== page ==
Image source: Sturm, Ruger.

Monday brought a solid reversal to the downward movement stock market investors suffered late last week. Major market benchmarks rose between 0.5% and 0.75% as market participants chose to see the positives in comments from U.S. central bank chief Janet Yellen. Even though last week's employment report included weak job growth and falling labor participation rates, Yellen nevertheless left open at least the possibility of an interest rate increase at the Federal Reserve's June meeting. Investors were generally pleased with the prospects of a strengthening economy, but some stocks reacted badly. Among the worst performers were Sturm, Ruger (NYSE:RGR), Mirati Therapeutics (NASDAQ:MRTX), and Barracuda Networks (NYSE: CUDA).

Sturm, Ruger finished the day down almost 7% on another bad day for gun-maker stocks more generally. Last week's latest data from the FBI's criminal background check database showed that fewer would-be buyers had gotten checks in preparation to make gun purchases, and over the weekend, analysts weighed the potential fallout from that slowing data and found further problems. In particular, BB&T Capital Markets downgraded Sturm, Ruger, citing the likelihood of lower consumer demand as weighing on the gun maker's stock in the short run. The company has fended off past challenges, however, so investors should think twice before changing their long-term hypothesis on the stock.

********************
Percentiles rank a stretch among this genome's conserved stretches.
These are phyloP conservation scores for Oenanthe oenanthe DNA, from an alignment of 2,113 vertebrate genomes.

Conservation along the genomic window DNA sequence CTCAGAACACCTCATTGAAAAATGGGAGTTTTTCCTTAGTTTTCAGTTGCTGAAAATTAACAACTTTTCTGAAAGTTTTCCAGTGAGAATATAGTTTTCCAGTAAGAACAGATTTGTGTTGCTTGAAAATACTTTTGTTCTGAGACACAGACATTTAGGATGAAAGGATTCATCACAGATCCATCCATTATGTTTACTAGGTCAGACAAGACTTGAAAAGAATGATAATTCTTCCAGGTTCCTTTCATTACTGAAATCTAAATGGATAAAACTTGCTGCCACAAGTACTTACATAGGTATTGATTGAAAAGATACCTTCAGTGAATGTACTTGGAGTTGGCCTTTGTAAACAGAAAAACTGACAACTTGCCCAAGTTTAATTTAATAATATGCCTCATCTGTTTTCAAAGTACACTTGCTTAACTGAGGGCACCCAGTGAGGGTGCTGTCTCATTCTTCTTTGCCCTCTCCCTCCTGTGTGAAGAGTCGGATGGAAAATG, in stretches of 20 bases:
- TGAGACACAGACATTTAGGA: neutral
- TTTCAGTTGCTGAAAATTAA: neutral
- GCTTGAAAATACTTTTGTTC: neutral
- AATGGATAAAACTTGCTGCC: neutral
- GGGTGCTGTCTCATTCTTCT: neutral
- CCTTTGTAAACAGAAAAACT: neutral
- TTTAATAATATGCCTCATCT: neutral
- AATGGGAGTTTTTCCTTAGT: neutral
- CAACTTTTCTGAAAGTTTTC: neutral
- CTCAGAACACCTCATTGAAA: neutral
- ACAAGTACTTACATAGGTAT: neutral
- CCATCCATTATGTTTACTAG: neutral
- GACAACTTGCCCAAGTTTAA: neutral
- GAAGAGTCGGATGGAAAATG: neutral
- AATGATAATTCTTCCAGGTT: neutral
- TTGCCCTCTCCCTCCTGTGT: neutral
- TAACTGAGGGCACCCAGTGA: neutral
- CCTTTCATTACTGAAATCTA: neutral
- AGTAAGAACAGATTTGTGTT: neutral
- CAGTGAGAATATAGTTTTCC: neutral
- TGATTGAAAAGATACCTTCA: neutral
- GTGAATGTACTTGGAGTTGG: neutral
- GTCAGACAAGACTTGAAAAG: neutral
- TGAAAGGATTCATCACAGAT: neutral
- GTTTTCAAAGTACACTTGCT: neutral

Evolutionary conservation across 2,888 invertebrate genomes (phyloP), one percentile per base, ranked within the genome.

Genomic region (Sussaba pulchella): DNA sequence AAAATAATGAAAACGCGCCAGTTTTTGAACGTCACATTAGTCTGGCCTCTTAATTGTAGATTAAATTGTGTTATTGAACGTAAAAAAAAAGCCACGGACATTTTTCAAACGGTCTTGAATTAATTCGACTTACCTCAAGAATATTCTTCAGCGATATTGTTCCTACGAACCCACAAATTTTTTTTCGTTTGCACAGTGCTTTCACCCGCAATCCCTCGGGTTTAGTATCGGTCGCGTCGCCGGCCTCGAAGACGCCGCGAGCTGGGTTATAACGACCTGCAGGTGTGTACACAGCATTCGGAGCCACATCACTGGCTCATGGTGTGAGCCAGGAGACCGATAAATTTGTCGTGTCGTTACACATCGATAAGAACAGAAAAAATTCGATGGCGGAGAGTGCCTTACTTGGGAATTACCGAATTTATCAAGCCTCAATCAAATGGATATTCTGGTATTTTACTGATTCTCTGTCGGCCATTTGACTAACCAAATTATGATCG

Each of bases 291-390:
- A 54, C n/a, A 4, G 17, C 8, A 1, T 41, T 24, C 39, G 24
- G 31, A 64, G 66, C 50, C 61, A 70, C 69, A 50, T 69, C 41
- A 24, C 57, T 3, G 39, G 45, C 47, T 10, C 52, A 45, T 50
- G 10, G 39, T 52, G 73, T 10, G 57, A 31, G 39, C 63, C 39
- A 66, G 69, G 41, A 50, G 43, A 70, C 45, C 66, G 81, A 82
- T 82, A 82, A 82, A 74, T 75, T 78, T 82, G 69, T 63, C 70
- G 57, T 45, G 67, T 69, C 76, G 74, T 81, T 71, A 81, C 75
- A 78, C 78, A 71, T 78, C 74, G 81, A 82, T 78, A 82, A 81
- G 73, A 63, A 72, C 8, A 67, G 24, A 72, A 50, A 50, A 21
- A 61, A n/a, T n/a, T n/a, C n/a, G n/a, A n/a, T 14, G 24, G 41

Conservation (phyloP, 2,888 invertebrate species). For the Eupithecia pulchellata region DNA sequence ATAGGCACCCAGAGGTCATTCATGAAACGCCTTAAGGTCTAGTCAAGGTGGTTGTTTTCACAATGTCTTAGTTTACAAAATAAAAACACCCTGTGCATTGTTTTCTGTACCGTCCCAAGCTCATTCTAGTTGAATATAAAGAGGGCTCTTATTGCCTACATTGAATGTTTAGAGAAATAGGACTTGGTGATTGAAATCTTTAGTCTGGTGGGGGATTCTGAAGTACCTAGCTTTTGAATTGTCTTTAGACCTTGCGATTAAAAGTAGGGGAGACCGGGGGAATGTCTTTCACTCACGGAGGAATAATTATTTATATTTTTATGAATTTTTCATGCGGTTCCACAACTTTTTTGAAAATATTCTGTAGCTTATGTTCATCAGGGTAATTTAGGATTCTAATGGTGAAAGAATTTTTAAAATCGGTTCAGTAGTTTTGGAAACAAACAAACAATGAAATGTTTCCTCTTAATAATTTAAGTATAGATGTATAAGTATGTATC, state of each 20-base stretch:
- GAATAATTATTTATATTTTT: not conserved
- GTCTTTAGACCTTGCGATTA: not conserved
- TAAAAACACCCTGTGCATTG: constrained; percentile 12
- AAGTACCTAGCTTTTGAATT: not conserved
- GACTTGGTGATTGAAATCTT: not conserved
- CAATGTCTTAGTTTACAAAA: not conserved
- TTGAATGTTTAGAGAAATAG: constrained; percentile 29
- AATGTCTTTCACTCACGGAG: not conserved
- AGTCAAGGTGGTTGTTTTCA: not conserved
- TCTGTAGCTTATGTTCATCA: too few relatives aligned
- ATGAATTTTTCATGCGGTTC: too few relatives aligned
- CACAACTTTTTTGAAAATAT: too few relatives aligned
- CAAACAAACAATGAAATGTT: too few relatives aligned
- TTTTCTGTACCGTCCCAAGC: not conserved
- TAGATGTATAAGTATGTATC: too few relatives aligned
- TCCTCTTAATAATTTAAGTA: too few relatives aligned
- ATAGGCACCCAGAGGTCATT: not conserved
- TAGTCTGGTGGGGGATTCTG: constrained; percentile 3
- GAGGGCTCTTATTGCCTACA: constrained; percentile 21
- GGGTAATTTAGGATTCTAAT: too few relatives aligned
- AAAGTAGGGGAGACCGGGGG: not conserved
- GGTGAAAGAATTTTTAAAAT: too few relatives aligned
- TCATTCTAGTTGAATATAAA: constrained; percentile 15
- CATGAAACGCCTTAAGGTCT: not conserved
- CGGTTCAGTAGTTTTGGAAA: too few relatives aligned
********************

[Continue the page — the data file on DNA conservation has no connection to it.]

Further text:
Mirati Therapeutics lost 44% of its value after the maker of molecularly targeted therapies to treat cancer gave its latest update on its three of its clinical programs. The company said its glesatinib treatment for non-small cell lung cancer showed encouraging results in a phase 1b trial, but episodes of diarrhea were primarily responsible for decisions to reduce or interrupt dosages of the candidate drug during the trial. Mirati is using a new formulation of the drug in phase 2 trials, but analysts from two separate companies downgraded the stock in light of concerns about the long-term promise of glesatinib. Competition might also become a factor going forward, even though most investors agree that the small company has plenty of promise if it can work through its study challenges.

Finally, Barracuda Networks lost almost 10%. The IT storage and security company received a downgrade from analysts at JMP Securities, who argued that Barracuda is in the middle of a cutthroat business in its cloud-computing focus. In light of rising competition, Barracuda might choose to look for strategic alternatives, including the potential sale of its business. Yet with no buyer becoming evident as of now, Barracuda will have to keep working to try to make the most of the business it has. The big question is whether Barracuda can capitalize on the rising success of cloud-based products like Office 365 to sell its own add-on products. If it can't, then declines like today's will make a lot more sense in the future.

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